New Jersey Gov. Chris Christie agreed to give chronically ill children easier access to medical marijuana, but he refused to go as far as state lawmakers wanted and conditionally vetoed the bill.
In giving lawmakers much of what they sought, Christie agreed to provisions allowing marijuana cultivators to produce more than three strains of the drug, and to sell edible products that children would be able to consume, according to NJ.com.
However, Christie struck a part of the bill that would have dropped a requirement that a psychiatrist and pediatrician sign off before children are allowed medical marijuana. He said he wanted to keep in some safeguards for young patients.
“I believe that parents, and not government regulators, are best suited to decide how to care for their children,” Christie noted in his conditional veto of the bill. “Protection of our children remains my utmost concern, and my heart goes out to those children and their families who are suffering with serious illnesses."
Philly.com reports that the bill now goes back to the Legislature. If lawmakers make the changes Christie requested, it will become law. It was not immediately clear when lawmakers may take it up, but the New Jersey Senate does have a voting session scheduled for Monday.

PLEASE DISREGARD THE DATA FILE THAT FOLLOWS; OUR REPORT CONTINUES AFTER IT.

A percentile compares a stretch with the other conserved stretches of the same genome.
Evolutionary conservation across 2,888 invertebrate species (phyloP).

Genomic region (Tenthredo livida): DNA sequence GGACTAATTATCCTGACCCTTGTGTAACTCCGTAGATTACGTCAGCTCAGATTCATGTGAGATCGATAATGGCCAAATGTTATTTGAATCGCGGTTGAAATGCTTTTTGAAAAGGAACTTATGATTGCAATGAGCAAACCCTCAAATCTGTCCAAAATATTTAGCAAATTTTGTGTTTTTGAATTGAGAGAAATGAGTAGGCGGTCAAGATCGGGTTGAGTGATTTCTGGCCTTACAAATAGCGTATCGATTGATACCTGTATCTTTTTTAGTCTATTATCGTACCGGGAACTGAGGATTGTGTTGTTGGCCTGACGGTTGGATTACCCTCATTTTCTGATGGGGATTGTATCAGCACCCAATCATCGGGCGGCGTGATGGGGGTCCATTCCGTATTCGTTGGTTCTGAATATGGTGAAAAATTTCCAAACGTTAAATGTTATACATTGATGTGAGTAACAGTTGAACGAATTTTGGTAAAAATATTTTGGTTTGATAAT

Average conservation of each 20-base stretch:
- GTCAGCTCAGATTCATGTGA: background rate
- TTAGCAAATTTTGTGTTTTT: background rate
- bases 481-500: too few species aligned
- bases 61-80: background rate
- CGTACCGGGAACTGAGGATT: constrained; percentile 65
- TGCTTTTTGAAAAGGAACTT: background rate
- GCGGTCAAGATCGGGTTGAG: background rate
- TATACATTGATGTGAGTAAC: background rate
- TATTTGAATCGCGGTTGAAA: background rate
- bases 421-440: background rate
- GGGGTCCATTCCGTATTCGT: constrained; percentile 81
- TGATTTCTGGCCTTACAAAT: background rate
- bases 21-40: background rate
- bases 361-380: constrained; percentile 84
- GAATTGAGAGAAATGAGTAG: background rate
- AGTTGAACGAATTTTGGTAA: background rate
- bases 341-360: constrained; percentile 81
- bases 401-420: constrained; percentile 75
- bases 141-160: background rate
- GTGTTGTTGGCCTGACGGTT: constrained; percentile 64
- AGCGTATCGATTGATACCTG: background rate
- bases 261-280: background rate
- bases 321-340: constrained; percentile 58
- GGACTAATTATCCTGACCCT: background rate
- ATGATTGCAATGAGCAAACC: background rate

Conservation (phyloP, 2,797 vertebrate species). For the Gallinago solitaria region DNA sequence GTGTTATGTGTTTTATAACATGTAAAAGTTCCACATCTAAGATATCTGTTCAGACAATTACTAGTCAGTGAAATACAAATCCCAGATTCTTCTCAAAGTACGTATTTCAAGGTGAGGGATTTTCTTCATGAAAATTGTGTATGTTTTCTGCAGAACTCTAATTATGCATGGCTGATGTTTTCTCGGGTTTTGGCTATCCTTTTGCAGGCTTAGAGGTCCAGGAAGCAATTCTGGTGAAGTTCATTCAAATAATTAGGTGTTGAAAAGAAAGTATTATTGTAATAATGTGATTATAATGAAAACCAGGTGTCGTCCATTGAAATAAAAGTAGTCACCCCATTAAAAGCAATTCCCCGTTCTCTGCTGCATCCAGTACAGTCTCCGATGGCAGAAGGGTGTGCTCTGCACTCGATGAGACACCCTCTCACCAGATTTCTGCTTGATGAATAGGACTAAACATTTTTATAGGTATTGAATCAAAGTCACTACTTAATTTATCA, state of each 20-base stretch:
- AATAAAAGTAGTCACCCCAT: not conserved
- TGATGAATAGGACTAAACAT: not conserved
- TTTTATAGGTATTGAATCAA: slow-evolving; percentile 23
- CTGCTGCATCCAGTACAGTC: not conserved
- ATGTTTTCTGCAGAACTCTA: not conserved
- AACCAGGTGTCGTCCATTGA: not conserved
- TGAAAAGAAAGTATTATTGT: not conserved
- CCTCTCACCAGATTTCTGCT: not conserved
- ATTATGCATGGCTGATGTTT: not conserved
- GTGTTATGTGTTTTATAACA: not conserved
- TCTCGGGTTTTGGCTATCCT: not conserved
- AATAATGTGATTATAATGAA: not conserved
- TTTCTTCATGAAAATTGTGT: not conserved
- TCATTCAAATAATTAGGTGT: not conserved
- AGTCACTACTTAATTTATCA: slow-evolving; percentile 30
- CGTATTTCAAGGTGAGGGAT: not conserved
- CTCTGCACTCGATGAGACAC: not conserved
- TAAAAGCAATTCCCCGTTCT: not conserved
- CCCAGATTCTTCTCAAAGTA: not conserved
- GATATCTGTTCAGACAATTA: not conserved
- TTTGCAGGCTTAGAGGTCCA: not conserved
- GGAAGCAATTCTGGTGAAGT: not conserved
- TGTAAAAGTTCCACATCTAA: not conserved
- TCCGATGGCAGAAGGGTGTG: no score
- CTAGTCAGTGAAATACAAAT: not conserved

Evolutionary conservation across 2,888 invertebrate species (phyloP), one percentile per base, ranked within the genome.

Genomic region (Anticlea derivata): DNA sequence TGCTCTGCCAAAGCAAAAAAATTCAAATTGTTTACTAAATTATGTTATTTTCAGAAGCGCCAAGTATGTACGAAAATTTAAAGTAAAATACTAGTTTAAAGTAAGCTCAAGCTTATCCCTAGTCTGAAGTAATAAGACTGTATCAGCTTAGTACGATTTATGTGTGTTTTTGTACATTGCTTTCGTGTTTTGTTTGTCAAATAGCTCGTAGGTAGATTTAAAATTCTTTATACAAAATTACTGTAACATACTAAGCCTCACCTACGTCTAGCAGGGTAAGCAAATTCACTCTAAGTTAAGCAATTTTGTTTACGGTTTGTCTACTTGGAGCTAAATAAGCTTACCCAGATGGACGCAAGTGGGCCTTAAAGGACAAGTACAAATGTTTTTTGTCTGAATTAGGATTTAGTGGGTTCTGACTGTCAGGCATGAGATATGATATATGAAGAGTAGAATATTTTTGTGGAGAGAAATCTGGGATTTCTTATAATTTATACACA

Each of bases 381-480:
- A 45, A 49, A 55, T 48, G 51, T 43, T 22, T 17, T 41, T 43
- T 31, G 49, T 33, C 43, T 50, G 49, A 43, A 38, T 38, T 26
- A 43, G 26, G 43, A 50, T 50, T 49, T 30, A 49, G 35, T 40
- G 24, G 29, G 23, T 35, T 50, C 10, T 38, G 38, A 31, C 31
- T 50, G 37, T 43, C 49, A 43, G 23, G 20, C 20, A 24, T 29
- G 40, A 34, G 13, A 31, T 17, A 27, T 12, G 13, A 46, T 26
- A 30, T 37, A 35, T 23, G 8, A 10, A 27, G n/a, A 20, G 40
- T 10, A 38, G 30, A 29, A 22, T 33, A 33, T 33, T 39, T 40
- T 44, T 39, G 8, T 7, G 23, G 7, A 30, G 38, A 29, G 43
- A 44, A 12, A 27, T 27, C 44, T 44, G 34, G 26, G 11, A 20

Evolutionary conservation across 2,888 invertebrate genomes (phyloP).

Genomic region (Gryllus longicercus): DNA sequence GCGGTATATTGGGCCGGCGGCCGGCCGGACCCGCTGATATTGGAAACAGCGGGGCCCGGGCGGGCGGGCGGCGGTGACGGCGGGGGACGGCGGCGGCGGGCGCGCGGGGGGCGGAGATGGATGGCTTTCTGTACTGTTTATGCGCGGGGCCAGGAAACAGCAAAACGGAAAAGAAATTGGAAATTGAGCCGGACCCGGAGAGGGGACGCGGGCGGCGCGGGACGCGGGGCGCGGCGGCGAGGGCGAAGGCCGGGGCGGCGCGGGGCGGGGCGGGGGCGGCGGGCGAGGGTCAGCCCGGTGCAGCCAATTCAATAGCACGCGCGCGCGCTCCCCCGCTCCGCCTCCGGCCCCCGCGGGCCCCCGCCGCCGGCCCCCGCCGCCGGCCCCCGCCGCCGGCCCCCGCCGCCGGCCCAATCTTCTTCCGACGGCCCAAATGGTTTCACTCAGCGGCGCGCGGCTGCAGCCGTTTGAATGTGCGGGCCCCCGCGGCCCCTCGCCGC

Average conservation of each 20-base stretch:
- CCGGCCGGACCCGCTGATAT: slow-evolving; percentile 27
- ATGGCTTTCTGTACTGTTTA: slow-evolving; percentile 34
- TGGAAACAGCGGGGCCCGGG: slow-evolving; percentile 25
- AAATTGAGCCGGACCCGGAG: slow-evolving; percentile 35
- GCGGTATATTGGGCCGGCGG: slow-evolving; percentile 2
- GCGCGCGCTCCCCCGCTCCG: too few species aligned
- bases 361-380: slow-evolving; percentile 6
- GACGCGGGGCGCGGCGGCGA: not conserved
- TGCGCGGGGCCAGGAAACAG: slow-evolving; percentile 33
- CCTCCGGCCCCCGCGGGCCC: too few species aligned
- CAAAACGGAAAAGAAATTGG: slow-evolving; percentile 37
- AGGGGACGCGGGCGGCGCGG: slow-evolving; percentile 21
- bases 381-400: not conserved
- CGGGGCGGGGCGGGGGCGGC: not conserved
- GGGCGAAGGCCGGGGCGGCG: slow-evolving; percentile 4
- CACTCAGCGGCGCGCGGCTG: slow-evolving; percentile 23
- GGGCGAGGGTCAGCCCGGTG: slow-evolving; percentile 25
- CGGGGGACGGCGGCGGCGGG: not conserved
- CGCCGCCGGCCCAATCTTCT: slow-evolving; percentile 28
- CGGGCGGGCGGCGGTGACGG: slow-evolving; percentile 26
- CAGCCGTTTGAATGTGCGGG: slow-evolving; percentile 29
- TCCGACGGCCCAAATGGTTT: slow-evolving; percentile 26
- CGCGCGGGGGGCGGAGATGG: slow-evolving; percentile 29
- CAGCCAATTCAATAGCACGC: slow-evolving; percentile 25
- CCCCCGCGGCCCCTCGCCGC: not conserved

The bill attracted broader attention this week when Brian Wilson confronted Christie during a campaign stop. Wilson believes his 2-year-old daughter, Vivian, would benefit by using a certain form and strain of pot for Dravet syndrome, a rare and sometimes deadly form of epilepsy.
The changes Christie is willing to make could enable children like Vivian to get the form and strain of pot that could help them by lifting limits on how many strains of marijuana dispensaries can grow and by allowing ingestible forms that kids could take without smoking.
At this time, New Jersey has only one operating legal dispensary with a second expected to open next month.